Chan ChanThe extensive  ruins of the ancient city of Chan Chan

  •  Huacas Del Sol y La Luna: The two temples that make up the ‘Huacas del Moche’ (Huaca del Sol and Huaca de la Luna) were built by the pre-Incan Moche civilization between 100 AD and 800 AD. Archaeologists believe that the sites were used for religious and ceremonial purposes including burial sites. The archaelogical ruins make an interesting day-trip from Trujillo (price 15-30 soles, entrance fee 11 soles) with many interesting murals and artifacts.
  • El Brujo: El Brujo is an archaeological complex built by the Moche civilisation sometime between 100 AD and 600 AD. The amazing discovery of ‘Señora de Cao’ in 2006 in a tomb high up on the side of the pyramid turned history on its head. What shocked researchers was that the mummified remains that quite clearly belonged to a Moche ruler belonged to a woman! National Geographic ran a hugely publicized documentary about the ‘Dama de Coa’ in 2006 and a replica of her mummy has toured the world. Today, you can visit the burial chamber and the museum where her body is displayed along with the treasures that were buried with her. Trips to El Brujo can be arranged from guesthouses and travel agencies in Trujillo for around 60 soles for a day trip.

Hairless dogs TrujilloLook out for the indigenous Peruvian ‘hairless dog’ around temples in Trujillo – a Peruvian pride!

  • Sand boarding and Laguna Conache: Had enough of history and culture? Why not take to the dunes with a board and partake in some adrenaline-fuelled sand boarding! In nearby Conache, northern Peru’s desert turns into steep sand dunes surrounding Lake Conache, so you can ride the sand and then take a dip in the beautiful lake afterwards! Trips can be arranged from as little as 35 soles / day.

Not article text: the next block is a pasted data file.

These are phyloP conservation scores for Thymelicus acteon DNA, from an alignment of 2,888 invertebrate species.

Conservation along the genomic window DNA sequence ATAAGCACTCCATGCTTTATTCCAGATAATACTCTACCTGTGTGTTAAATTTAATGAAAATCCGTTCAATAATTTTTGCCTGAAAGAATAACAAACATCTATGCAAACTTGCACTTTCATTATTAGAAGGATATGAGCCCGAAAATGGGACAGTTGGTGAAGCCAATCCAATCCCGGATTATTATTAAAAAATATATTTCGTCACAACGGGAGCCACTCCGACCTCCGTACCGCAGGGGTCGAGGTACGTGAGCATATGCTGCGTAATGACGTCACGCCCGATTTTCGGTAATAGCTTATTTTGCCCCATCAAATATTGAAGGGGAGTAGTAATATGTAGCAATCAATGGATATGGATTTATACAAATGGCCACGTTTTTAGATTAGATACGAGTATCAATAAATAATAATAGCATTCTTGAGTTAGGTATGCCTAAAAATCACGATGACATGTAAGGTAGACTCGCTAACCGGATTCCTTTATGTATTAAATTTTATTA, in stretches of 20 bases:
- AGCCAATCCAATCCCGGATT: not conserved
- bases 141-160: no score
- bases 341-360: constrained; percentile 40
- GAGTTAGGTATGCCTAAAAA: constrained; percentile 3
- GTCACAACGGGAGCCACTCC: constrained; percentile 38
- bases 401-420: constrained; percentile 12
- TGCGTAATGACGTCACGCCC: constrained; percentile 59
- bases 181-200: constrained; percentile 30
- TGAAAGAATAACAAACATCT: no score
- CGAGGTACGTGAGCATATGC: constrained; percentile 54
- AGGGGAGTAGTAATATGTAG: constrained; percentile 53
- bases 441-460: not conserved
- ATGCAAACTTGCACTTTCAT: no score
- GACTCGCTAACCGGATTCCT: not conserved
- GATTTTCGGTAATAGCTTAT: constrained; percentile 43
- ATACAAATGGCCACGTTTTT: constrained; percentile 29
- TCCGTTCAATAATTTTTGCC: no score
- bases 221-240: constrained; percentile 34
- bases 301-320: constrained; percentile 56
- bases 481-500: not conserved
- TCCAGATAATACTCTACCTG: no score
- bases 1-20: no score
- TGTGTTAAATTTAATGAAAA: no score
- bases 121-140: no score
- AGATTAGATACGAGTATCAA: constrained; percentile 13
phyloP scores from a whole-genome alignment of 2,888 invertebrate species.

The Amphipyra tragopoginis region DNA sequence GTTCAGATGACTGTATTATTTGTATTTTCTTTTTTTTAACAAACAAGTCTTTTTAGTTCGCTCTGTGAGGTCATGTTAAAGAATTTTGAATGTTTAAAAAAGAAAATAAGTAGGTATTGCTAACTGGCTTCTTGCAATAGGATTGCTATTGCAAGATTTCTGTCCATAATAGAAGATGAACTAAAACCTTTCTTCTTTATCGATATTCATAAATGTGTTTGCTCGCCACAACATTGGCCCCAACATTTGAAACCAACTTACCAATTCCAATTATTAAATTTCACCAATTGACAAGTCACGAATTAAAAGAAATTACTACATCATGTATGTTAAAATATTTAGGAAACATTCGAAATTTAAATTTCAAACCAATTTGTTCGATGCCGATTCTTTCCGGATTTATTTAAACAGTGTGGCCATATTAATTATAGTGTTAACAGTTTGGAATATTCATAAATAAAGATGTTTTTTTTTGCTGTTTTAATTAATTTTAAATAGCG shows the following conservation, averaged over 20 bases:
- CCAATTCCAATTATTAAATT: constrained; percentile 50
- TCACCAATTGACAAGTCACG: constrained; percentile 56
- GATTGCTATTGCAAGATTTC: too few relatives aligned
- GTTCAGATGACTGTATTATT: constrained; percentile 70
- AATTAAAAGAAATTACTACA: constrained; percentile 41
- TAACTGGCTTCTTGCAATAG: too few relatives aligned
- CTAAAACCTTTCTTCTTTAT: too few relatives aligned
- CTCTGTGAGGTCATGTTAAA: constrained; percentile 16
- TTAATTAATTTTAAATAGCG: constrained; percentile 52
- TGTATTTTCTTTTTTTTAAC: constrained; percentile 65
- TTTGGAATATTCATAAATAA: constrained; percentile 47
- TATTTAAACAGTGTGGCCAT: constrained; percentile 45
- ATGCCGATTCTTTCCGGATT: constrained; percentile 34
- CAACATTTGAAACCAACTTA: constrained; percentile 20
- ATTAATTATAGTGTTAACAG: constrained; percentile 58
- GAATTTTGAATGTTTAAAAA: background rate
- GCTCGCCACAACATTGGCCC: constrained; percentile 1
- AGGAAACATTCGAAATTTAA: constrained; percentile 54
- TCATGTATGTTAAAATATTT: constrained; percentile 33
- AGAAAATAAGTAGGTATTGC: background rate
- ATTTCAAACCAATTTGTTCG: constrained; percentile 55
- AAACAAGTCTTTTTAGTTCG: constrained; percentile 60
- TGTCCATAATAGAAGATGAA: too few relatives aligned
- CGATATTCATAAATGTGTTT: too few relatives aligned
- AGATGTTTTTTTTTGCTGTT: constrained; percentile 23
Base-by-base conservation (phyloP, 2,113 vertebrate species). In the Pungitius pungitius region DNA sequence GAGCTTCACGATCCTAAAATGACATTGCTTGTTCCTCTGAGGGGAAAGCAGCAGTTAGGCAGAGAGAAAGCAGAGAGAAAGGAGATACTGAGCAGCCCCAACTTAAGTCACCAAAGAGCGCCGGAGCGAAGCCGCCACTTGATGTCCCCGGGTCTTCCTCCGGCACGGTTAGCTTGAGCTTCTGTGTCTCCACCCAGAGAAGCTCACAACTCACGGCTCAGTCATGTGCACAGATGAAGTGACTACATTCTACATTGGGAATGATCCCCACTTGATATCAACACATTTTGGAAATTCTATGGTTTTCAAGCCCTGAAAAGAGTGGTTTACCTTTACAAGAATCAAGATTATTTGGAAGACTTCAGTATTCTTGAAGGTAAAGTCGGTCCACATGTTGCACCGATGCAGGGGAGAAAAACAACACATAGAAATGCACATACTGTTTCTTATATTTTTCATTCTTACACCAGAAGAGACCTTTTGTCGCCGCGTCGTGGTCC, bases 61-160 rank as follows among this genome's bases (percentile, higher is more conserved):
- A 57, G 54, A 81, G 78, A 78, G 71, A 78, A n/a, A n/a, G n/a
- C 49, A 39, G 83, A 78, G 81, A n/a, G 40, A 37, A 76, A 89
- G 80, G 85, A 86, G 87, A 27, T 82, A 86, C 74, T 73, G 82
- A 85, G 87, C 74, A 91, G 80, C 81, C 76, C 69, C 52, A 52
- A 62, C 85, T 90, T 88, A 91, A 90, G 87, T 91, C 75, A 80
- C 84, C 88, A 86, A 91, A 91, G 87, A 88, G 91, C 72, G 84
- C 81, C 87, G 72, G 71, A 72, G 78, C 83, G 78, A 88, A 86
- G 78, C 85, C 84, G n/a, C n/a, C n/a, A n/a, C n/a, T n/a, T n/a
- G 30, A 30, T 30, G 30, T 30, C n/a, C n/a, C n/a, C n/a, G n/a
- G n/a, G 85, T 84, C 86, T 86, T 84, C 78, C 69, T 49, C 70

• Restaurant hopping: Trujillo is a gastronomical playground, the perfect place to sample some Peruvian specialties such as papas rellenas, causitas, lomo saltado, tiradito and tequeños. Whether you eat at a cheap café or splash out on a pricier restaurant, you won’t be disappointed. Check out the local’s favourite ‘El Rincón de Vallejo’ located just off the main ‘Plaza de Armas’ serving up authentic northern Peruvian dishes. It’s also the former home of César Vallejo, Peru’s most famous poet and revolutionary.

Papa rellena TrujilloPapas Rellenas (Stuffed Potatoes) at El Rincon de Vallejo – just 2.90 soles (that’s $1 USD!)

Where to go next?

Huaraz: The gateway to the second highest mountain range in the world, the spectacular Cordillera Blanca of Peru. Be prepared for some serious trekking! Night buses depart Trujillo for Huaraz daily.

Mancora: A popular surfing and party town further north on the coast of Peru. Great waves, delicious eateries and some notorious party hostels such as Loki and Kokopelli. It’s around a 10-hour bus ride north.

Chiclayo: Another large coastal city in northern Peru, with more interesting archaeological ruins and a huge traditional market to explore.